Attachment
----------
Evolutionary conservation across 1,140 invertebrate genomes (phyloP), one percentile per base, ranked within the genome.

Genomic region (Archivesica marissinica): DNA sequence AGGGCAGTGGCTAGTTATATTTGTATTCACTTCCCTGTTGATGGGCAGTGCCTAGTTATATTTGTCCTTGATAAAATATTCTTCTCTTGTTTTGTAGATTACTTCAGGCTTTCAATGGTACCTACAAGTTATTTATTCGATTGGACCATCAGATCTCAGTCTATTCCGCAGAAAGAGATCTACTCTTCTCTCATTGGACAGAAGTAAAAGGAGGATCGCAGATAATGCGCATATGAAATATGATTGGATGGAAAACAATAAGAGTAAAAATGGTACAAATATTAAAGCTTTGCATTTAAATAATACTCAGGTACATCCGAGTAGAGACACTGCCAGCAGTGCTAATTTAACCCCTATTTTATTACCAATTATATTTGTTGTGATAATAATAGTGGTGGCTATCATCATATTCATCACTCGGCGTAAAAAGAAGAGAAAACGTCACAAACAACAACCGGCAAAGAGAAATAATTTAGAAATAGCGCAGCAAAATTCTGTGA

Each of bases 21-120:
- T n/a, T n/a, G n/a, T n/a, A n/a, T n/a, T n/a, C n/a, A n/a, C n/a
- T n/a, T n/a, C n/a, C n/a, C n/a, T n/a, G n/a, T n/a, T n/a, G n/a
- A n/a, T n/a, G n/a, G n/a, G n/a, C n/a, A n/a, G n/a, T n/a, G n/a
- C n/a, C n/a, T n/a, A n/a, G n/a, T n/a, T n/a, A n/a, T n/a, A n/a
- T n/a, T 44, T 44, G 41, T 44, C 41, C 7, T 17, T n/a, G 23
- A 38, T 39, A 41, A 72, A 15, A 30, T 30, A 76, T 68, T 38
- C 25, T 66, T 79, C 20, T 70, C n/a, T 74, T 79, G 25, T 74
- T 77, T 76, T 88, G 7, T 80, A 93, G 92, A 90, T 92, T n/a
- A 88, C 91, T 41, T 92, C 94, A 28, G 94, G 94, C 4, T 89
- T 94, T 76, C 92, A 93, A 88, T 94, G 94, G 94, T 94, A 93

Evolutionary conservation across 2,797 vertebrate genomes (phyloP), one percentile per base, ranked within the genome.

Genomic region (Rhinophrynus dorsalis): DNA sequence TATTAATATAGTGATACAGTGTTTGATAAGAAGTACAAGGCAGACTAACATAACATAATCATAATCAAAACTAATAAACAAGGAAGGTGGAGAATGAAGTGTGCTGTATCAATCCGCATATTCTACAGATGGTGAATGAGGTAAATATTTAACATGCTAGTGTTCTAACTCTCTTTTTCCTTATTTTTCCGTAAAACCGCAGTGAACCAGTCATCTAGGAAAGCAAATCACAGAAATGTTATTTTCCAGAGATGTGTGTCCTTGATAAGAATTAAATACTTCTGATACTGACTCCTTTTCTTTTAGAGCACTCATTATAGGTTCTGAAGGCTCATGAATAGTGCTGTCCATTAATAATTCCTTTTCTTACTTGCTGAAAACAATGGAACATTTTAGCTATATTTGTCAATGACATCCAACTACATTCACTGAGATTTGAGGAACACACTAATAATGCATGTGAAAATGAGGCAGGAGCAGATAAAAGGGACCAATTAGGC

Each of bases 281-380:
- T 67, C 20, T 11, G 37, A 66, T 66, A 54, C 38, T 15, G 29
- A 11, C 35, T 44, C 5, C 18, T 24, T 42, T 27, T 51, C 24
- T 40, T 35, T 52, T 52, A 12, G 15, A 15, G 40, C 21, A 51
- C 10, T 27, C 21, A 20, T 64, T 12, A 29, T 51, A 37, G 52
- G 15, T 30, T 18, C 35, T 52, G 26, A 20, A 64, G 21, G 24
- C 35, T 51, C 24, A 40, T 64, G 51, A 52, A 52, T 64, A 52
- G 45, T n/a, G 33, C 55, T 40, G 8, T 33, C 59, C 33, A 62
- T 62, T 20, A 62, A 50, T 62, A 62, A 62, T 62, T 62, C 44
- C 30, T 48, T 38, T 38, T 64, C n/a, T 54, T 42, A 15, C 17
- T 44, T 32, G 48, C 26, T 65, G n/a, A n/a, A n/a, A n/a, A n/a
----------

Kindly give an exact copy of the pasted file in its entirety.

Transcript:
Evolutionary conservation across 1,140 invertebrate genomes (phyloP), one percentile per base, ranked within the genome.

Genomic region (Archivesica marissinica): DNA sequence AGGGCAGTGGCTAGTTATATTTGTATTCACTTCCCTGTTGATGGGCAGTGCCTAGTTATATTTGTCCTTGATAAAATATTCTTCTCTTGTTTTGTAGATTACTTCAGGCTTTCAATGGTACCTACAAGTTATTTATTCGATTGGACCATCAGATCTCAGTCTATTCCGCAGAAAGAGATCTACTCTTCTCTCATTGGACAGAAGTAAAAGGAGGATCGCAGATAATGCGCATATGAAATATGATTGGATGGAAAACAATAAGAGTAAAAATGGTACAAATATTAAAGCTTTGCATTTAAATAATACTCAGGTACATCCGAGTAGAGACACTGCCAGCAGTGCTAATTTAACCCCTATTTTATTACCAATTATATTTGTTGTGATAATAATAGTGGTGGCTATCATCATATTCATCACTCGGCGTAAAAAGAAGAGAAAACGTCACAAACAACAACCGGCAAAGAGAAATAATTTAGAAATAGCGCAGCAAAATTCTGTGA

Each of bases 21-120:
- T n/a, T n/a, G n/a, T n/a, A n/a, T n/a, T n/a, C n/a, A n/a, C n/a
- T n/a, T n/a, C n/a, C n/a, C n/a, T n/a, G n/a, T n/a, T n/a, G n/a
- A n/a, T n/a, G n/a, G n/a, G n/a, C n/a, A n/a, G n/a, T n/a, G n/a
- C n/a, C n/a, T n/a, A n/a, G n/a, T n/a, T n/a, A n/a, T n/a, A n/a
- T n/a, T 44, T 44, G 41, T 44, C 41, C 7, T 17, T n/a, G 23
- A 38, T 39, A 41, A 72, A 15, A 30, T 30, A 76, T 68, T 38
- C 25, T 66, T 79, C 20, T 70, C n/a, T 74, T 79, G 25, T 74
- T 77, T 76, T 88, G 7, T 80, A 93, G 92, A 90, T 92, T n/a
- A 88, C 91, T 41, T 92, C 94, A 28, G 94, G 94, C 4, T 89
- T 94, T 76, C 92, A 93, A 88, T 94, G 94, G 94, T 94, A 93

Evolutionary conservation across 2,797 vertebrate genomes (phyloP), one percentile per base, ranked within the genome.

Genomic region (Rhinophrynus dorsalis): DNA sequence TATTAATATAGTGATACAGTGTTTGATAAGAAGTACAAGGCAGACTAACATAACATAATCATAATCAAAACTAATAAACAAGGAAGGTGGAGAATGAAGTGTGCTGTATCAATCCGCATATTCTACAGATGGTGAATGAGGTAAATATTTAACATGCTAGTGTTCTAACTCTCTTTTTCCTTATTTTTCCGTAAAACCGCAGTGAACCAGTCATCTAGGAAAGCAAATCACAGAAATGTTATTTTCCAGAGATGTGTGTCCTTGATAAGAATTAAATACTTCTGATACTGACTCCTTTTCTTTTAGAGCACTCATTATAGGTTCTGAAGGCTCATGAATAGTGCTGTCCATTAATAATTCCTTTTCTTACTTGCTGAAAACAATGGAACATTTTAGCTATATTTGTCAATGACATCCAACTACATTCACTGAGATTTGAGGAACACACTAATAATGCATGTGAAAATGAGGCAGGAGCAGATAAAAGGGACCAATTAGGC

Each of bases 281-380:
- T 67, C 20, T 11, G 37, A 66, T 66, A 54, C 38, T 15, G 29
- A 11, C 35, T 44, C 5, C 18, T 24, T 42, T 27, T 51, C 24
- T 40, T 35, T 52, T 52, A 12, G 15, A 15, G 40, C 21, A 51
- C 10, T 27, C 21, A 20, T 64, T 12, A 29, T 51, A 37, G 52
- G 15, T 30, T 18, C 35, T 52, G 26, A 20, A 64, G 21, G 24
- C 35, T 51, C 24, A 40, T 64, G 51, A 52, A 52, T 64, A 52
- G 45, T n/a, G 33, C 55, T 40, G 8, T 33, C 59, C 33, A 62
- T 62, T 20, A 62, A 50, T 62, A 62, A 62, T 62, T 62, C 44
- C 30, T 48, T 38, T 38, T 64, C n/a, T 54, T 42, A 15, C 17
- T 44, T 32, G 48, C 26, T 65, G n/a, A n/a, A n/a, A n/a, A n/a